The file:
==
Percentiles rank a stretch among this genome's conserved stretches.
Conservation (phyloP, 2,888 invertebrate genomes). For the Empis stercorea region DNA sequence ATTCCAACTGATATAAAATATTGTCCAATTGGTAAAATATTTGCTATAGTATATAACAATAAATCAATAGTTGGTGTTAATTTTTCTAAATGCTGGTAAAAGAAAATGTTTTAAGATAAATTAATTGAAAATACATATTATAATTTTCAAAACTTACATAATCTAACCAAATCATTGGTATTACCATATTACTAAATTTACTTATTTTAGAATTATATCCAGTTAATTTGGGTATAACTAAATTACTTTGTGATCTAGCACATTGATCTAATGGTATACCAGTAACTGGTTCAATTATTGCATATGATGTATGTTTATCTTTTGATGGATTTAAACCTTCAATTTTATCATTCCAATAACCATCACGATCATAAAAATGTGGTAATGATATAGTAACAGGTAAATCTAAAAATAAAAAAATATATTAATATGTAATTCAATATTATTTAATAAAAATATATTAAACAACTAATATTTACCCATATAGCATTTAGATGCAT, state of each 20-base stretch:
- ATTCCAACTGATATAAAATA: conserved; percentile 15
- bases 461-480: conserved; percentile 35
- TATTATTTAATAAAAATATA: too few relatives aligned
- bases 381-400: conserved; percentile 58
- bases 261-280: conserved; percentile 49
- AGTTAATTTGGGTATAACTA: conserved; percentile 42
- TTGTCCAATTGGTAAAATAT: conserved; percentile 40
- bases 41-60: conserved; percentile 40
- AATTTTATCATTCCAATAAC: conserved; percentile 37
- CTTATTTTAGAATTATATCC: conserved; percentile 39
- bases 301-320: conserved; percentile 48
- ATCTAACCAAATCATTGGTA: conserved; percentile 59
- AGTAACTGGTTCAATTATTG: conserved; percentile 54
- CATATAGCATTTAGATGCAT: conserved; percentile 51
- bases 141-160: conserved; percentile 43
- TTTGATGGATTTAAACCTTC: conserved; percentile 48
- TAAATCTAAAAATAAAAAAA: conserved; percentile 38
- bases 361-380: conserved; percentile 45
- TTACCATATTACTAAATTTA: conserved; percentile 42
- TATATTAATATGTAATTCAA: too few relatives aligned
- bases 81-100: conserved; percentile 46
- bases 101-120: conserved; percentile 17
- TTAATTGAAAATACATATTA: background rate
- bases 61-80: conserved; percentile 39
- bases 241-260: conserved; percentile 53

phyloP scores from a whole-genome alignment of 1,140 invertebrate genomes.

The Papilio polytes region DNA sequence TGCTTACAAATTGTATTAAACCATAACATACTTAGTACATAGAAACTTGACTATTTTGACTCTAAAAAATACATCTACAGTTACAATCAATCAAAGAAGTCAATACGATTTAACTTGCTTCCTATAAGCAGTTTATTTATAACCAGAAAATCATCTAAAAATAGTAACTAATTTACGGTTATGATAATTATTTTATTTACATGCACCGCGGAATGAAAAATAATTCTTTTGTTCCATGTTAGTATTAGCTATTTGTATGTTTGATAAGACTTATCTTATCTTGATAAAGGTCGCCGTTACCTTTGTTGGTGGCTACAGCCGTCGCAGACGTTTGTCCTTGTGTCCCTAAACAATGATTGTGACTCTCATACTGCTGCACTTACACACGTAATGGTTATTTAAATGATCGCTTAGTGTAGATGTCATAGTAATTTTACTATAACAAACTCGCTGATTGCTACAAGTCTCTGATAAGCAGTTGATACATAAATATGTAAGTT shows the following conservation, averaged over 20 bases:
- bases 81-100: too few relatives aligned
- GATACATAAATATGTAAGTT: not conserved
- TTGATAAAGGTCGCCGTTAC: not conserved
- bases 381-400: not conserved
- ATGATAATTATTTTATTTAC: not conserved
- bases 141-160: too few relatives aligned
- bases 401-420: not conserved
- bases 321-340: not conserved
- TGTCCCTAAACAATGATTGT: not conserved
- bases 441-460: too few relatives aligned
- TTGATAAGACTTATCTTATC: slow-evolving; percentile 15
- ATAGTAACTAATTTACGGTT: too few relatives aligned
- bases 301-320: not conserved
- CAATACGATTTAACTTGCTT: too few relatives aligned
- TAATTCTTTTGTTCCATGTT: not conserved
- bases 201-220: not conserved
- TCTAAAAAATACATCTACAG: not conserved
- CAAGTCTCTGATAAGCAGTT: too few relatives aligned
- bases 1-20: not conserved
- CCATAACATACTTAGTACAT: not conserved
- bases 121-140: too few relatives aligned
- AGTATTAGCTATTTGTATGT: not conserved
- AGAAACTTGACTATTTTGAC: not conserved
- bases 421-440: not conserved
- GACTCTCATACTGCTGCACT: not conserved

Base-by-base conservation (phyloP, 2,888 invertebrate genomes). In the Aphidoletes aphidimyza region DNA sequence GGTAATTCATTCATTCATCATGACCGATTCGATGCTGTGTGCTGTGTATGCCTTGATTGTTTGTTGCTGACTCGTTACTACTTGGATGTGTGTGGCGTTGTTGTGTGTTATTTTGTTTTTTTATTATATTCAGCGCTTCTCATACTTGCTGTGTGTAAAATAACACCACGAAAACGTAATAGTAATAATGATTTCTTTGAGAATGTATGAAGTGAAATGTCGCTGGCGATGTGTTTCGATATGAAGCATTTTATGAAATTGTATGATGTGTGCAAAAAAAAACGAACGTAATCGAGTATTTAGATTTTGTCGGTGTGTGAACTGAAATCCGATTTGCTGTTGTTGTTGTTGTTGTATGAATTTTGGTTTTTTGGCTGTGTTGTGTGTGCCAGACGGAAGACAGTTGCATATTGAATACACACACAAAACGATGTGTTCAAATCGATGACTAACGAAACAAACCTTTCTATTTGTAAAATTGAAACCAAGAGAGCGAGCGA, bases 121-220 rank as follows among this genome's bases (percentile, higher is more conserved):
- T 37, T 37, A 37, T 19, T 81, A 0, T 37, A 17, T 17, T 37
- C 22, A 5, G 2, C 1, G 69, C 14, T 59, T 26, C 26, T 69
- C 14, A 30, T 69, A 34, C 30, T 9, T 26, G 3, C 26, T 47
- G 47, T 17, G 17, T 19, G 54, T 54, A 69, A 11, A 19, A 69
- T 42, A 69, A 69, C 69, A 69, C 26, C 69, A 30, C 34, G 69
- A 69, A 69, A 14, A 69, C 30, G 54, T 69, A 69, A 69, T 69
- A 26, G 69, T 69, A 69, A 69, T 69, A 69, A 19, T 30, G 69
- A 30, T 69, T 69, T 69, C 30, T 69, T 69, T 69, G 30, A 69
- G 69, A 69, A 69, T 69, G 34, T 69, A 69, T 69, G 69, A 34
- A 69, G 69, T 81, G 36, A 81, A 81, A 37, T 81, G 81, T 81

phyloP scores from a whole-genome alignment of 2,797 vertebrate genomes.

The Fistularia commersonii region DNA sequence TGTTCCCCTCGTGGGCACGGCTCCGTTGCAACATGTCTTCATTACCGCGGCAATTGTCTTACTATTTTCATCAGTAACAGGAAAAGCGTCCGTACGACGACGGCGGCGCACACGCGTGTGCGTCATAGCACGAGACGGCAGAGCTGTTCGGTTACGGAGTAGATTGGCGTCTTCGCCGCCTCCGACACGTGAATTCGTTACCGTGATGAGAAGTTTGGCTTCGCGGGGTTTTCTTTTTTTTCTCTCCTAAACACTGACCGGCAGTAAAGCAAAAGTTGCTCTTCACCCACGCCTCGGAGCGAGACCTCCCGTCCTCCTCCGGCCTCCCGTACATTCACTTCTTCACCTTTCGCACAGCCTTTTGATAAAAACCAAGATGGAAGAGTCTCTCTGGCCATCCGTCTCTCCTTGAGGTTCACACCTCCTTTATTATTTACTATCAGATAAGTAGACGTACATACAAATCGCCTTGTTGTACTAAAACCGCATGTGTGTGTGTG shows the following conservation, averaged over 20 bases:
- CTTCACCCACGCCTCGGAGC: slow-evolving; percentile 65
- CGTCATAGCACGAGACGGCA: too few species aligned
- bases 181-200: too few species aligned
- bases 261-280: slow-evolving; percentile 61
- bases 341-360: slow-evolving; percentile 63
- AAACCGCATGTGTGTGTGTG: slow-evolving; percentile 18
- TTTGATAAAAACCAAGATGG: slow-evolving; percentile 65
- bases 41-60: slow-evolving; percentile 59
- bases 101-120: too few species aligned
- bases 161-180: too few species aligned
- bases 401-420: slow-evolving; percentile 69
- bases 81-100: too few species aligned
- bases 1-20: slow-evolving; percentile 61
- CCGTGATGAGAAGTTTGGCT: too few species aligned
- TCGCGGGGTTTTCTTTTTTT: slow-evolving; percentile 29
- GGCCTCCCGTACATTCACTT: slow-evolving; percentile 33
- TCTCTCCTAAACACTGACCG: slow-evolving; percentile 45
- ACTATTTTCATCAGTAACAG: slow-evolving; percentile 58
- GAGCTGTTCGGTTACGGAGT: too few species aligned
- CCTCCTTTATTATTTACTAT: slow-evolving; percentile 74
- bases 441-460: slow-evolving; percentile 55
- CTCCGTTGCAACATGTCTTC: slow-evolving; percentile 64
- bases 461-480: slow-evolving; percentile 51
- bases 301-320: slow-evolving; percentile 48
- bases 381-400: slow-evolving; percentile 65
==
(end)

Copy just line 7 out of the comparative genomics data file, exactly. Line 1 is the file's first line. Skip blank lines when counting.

- bases 261-280: conserved; percentile 49